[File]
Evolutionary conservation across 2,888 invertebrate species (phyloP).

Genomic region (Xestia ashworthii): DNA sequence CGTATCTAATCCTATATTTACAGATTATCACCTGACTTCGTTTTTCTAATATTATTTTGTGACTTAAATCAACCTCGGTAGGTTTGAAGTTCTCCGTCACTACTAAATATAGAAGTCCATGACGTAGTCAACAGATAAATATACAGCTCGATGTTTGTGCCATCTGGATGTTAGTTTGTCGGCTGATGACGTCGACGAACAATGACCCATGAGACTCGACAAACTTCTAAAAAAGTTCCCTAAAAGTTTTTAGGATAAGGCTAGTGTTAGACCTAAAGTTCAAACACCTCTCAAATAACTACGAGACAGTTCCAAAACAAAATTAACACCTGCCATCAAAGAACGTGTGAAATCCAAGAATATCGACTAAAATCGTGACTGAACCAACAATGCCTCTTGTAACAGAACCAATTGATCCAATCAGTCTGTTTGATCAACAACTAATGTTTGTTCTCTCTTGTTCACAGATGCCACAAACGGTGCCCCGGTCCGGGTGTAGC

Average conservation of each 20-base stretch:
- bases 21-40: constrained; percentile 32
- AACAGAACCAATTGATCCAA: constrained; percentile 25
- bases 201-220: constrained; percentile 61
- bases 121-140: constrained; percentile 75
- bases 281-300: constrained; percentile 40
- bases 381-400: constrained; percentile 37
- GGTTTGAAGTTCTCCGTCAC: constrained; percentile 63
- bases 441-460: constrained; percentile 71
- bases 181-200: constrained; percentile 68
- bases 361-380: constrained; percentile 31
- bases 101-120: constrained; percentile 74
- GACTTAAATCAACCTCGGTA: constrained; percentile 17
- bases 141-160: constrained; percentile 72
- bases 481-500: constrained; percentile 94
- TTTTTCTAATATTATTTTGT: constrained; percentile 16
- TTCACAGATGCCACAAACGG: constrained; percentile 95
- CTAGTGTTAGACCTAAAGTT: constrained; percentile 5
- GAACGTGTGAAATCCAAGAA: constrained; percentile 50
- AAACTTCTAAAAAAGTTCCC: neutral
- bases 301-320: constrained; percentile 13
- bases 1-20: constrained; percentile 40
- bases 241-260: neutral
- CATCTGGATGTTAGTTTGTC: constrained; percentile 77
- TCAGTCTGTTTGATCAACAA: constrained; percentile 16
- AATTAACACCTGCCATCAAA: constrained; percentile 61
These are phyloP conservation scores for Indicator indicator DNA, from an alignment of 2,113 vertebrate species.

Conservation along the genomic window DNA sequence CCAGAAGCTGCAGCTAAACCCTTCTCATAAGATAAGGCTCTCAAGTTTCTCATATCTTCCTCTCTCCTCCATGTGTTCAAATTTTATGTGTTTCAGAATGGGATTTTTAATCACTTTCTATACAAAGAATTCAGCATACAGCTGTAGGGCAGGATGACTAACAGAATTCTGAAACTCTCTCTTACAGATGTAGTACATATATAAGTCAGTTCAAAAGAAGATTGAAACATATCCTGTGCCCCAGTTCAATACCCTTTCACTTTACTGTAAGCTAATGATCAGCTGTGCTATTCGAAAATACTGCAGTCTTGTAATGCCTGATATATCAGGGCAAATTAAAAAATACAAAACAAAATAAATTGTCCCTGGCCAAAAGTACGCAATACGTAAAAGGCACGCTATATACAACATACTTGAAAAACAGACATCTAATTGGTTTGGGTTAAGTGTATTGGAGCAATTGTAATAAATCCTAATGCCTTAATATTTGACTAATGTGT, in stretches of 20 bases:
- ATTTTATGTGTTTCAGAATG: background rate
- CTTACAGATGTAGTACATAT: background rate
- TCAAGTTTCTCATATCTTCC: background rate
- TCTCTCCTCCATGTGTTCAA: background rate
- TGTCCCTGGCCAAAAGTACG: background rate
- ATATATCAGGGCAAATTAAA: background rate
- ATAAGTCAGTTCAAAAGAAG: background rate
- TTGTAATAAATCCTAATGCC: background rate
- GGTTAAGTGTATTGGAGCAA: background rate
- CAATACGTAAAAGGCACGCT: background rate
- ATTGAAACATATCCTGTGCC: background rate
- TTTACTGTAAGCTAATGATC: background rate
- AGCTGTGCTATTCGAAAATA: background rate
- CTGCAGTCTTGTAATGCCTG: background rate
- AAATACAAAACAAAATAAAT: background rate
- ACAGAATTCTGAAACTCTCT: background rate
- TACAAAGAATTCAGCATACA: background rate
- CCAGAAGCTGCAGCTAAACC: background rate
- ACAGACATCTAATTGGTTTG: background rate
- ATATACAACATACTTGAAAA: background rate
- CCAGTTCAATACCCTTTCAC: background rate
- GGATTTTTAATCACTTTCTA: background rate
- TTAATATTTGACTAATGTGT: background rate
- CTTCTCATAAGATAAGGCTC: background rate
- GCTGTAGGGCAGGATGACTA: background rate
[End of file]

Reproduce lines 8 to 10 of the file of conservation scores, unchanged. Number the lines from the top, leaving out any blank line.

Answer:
- bases 281-300: constrained; percentile 40
- bases 381-400: constrained; percentile 37
- GGTTTGAAGTTCTCCGTCAC: constrained; percentile 63